Not to be confused with Scanning
Every ship has a directional scanner (D-Scan), even a pod. To find the D-Scan tab, click the scanner button (to the left of the capacitor), then click “Directional Scan” tab.
The directional scanner gives you an idea of who is around you. It can tell you the name of the ship and what ship-hull it is, and depending on its distance, it will give you a range as well. NOTE: It does not detect cloaked ships. However, it is an extremely useful tool for figuring out if you are “safe”.
As the name suggests, it can scan in a certain direction only. The angle setting sets the size of the cone around to search. The directional scanner can be set to several different scan angles. 360 is all around you, 180 is to the sides and in front, and 90 is generally in front of you. Setting the range too wide may include unwanted or imprecise results. Setting it too narrow may make it difficult to get a hit on the target.
You can scan once every 0.8 seconds.
Directional scan limitations:
The directional scanner is available on all ships, regardless of type, or modules installed, and can be found as the button below your cargo bay while in flight (Default Key: Ctrl-F11), under the Directional Scan tab. To use the scanner, you need only select a range, an angle, and whether or not to use the overview settings.
The first selection that you make when starting the directional scanner is the range. This is given in KM, and 1AU is 149,598,000km, or about 150,000,000 KM. The max range of the directional scanner is 2,147,483,647km, or about 14.355AU. Whatever distance you select, all results will be within that range at the time of the scan. The range setting determines how far the scan will reach. In most cases you will want this to be set to 2147483647 km (the max range). If you set a longer range, like 9999999999, it will be reduced to the max range.
The second selection is angle, and there are 7 selections you can make: 360, 180, 90, 60, 30, 15, 5 degrees. This is a cone, centred on where your camera is pointing, not where your ship is pointing (This applies to up and down as well as left and right). The direction of the scan is centred on the imaginary line from your camera view through the ship. To target an area of space, put that area of space behind your ship.
There are two ways to check where you are scanning: By looking at your camera (hold down control and centre the little box on the object you want to scan). You can press Alt to make the centrepoint of your ship popup (in the form of a small white square). This, especially at low degree like 5 and 15, is a handy trick to use.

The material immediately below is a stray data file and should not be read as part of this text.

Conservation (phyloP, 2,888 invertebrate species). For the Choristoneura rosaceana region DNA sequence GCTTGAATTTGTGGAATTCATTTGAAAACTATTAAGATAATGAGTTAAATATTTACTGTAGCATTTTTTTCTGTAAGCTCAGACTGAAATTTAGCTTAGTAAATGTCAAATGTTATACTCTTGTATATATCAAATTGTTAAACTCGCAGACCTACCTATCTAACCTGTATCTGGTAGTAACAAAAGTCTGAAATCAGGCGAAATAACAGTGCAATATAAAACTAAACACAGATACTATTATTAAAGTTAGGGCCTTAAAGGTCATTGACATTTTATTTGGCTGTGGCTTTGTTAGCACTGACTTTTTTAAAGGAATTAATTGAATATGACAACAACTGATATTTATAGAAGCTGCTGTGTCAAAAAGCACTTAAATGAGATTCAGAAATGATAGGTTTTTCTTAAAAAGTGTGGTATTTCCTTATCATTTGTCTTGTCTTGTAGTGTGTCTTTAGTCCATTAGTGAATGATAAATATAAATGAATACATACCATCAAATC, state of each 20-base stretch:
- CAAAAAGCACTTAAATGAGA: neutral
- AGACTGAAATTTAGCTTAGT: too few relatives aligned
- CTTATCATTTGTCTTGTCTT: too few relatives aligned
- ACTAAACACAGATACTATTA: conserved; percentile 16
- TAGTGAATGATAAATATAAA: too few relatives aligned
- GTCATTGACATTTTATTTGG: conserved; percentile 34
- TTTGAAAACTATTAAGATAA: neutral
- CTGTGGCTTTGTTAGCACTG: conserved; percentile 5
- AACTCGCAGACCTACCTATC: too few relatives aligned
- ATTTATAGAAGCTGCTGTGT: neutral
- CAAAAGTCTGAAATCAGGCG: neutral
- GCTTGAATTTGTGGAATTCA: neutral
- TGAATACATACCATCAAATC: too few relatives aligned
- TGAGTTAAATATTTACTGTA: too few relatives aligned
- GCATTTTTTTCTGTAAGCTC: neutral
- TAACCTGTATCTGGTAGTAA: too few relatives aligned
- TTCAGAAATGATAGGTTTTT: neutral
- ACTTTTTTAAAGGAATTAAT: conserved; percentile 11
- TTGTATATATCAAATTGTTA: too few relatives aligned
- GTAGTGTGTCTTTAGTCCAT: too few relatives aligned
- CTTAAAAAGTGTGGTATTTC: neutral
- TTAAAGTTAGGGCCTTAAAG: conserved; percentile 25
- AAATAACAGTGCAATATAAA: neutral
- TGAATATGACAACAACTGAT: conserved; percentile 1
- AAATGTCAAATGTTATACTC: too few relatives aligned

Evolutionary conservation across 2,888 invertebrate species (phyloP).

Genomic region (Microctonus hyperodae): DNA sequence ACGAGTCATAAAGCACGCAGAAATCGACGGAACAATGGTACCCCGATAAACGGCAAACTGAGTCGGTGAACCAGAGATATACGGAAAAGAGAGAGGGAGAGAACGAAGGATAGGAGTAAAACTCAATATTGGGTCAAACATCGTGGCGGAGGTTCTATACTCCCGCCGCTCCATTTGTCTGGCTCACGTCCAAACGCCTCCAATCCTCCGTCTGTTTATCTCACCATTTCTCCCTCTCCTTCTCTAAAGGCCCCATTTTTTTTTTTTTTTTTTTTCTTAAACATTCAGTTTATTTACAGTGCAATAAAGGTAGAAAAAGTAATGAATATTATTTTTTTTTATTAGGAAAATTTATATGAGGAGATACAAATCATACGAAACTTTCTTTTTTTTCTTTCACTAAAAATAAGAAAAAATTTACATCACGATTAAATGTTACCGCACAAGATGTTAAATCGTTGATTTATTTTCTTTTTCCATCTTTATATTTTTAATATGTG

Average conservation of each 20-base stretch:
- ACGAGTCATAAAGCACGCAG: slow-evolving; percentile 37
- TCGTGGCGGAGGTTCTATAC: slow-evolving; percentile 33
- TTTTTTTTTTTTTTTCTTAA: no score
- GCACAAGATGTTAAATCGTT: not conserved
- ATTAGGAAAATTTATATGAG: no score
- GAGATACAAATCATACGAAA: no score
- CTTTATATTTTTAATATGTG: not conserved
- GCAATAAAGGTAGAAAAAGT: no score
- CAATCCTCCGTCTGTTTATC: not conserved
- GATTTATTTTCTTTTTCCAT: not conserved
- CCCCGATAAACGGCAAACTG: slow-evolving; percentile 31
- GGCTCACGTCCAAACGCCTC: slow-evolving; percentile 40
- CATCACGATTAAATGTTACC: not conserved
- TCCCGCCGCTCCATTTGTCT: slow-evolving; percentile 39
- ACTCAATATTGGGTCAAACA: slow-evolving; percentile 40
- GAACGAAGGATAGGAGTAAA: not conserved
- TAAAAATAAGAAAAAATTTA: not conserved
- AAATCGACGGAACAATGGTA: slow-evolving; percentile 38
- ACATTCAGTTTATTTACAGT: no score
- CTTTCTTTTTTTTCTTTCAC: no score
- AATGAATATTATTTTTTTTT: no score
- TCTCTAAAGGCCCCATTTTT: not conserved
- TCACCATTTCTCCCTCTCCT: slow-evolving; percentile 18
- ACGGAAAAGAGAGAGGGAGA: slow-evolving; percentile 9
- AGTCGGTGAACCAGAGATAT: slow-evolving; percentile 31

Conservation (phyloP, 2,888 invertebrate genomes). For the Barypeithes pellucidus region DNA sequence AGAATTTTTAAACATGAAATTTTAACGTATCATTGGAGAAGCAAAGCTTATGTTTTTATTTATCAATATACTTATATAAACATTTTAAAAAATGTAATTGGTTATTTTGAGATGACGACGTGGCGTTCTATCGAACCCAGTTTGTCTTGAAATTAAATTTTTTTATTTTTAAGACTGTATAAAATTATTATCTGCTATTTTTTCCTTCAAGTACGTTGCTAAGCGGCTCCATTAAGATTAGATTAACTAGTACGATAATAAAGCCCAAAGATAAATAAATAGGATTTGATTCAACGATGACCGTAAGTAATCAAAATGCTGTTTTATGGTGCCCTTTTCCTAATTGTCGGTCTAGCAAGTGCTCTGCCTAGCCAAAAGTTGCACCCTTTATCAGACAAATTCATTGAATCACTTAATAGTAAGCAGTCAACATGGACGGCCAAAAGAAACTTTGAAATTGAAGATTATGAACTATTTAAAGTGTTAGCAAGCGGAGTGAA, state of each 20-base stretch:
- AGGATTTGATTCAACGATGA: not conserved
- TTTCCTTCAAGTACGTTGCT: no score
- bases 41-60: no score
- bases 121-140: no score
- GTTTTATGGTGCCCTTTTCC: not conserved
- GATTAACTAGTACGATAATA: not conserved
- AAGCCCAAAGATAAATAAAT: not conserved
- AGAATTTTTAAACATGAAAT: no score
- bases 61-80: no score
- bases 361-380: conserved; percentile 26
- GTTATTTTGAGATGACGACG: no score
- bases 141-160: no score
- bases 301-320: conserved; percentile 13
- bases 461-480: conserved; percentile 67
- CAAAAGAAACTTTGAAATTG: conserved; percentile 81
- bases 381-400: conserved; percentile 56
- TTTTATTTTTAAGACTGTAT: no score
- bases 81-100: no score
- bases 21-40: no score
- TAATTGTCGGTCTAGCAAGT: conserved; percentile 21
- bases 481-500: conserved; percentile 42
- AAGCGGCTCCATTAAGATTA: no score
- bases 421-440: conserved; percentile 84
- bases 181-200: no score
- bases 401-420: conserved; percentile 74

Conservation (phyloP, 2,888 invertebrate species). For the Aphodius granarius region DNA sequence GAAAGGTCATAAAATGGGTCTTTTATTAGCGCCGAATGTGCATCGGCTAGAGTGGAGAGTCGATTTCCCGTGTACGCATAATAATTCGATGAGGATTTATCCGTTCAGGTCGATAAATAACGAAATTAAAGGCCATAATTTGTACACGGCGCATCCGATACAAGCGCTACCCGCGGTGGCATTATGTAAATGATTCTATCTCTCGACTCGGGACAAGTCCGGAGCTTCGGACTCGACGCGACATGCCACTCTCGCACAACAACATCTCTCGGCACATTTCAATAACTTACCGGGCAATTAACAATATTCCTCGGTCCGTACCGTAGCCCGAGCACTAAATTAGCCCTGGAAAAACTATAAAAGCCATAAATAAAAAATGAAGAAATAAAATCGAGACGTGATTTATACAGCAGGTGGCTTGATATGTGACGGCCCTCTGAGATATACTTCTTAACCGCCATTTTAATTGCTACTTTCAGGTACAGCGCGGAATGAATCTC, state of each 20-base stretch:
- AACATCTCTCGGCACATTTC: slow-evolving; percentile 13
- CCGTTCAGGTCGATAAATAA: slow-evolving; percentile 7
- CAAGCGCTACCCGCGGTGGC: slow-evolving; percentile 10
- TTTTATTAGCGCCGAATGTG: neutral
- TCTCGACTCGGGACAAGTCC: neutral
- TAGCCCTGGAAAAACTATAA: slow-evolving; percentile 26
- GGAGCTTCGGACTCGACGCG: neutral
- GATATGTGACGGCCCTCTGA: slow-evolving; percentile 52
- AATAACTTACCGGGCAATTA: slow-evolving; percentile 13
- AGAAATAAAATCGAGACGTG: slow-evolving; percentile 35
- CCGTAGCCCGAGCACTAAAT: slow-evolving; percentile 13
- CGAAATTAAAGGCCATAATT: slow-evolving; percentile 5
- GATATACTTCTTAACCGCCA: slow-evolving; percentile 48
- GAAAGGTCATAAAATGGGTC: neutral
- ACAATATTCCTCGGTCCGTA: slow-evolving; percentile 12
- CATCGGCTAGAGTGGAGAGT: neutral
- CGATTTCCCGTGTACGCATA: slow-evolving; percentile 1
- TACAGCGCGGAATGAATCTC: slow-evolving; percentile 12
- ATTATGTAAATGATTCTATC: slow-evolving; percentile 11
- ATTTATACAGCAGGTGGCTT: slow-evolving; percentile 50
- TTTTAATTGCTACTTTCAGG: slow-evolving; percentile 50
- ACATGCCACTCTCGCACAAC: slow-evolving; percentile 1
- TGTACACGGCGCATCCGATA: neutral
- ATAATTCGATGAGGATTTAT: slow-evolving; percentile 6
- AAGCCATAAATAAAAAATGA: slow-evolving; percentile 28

On the Map:
You can also centre the camera by opening your mapbrowser (Default Key: F11). On any setting less than 360 degrees, you will see a green cone emanating from your ship on the minimap of the solar system. As you move your camera around, it will move too.
The last selection is whether or not to use the overview settings. If checked, the directional scanner will only report things that would show up on your overview. If unchecked, it will show everything. As there is no setting for probes in your overview, remember that you cannot see probes if you check the option to use your overview settings, but if you uncheck this option, probes will appear in this list (this soon will change to probes also on the overview). The scanner will return everything it picks up unless “Use active overview settings” is checked. This option makes it filter based on overview filter applied to the active overview tab. If your active tab filters drag bubbles to not show, for example, then neither will the scan pick it up.
The results that are returned from the directional scanner are returned in 3 columns: Name, Type, Range.
The directional scanner only gives you ship/item type and name, not player names, so intel is useful in terms of knowing what ships to look for whilst hunting. The name and type fields are always returned, and as you might expect, contain the name and type of the specific result. It should be noted that while the name field can be made to look like anything, the type field *never* lies. If you see an item with the name “Foobar's Shuttle”, but the type is a Raven, that result is a Raven. Range is returned only when an object is on the same grid as you, and is hardly used. However, if you do see a “Foobar's shuttle” and the type is also shuttle, you now have succesfully managed to bind a ship to a player in local. Important intel to have. If you ever see someone in your fleet who has not renamed his ship, make sure to tell him to rename it (bonus points if its the FC). Always make sure to rename your ship.
It can help to determine the distance to a target. You can set it to scan at a certain distance, up to a large number of kilometers (equal to ~14.36 AU). By gradually decreasing the range, you can get a quick rough estimate as to where your target is. The target will disappear from the scan results when your range is shorter than the target's distance.
Note: the directional scanner will not list the range to an off-grid target, but you can still find it by varying the scan distance to find the maximum distance at which the object appears in the results. Unfortunately, it still cannot provide a lock on a place in space to warp to. To do this you need to see the guide on probing.
If in a system filled with un-friendlies, you'd want to try and scan a gate or station before you warp to it. If the gate/station is more than 14AU away, warp to a planet or safe spot that is within 14AU (directional scan the spot first) and try scanning from there. The goal is to look for Interceptors, Interdictors and Heavy Interdictors (as well as deployed warp bubbles in nullsec), if trying to escape.
Also, if you're on the offensive, it can be used to quickly scan belts and planets that are near you to look for un-friendlies in system.
Another usage of the Directional Scanner is to combine it with Scanning.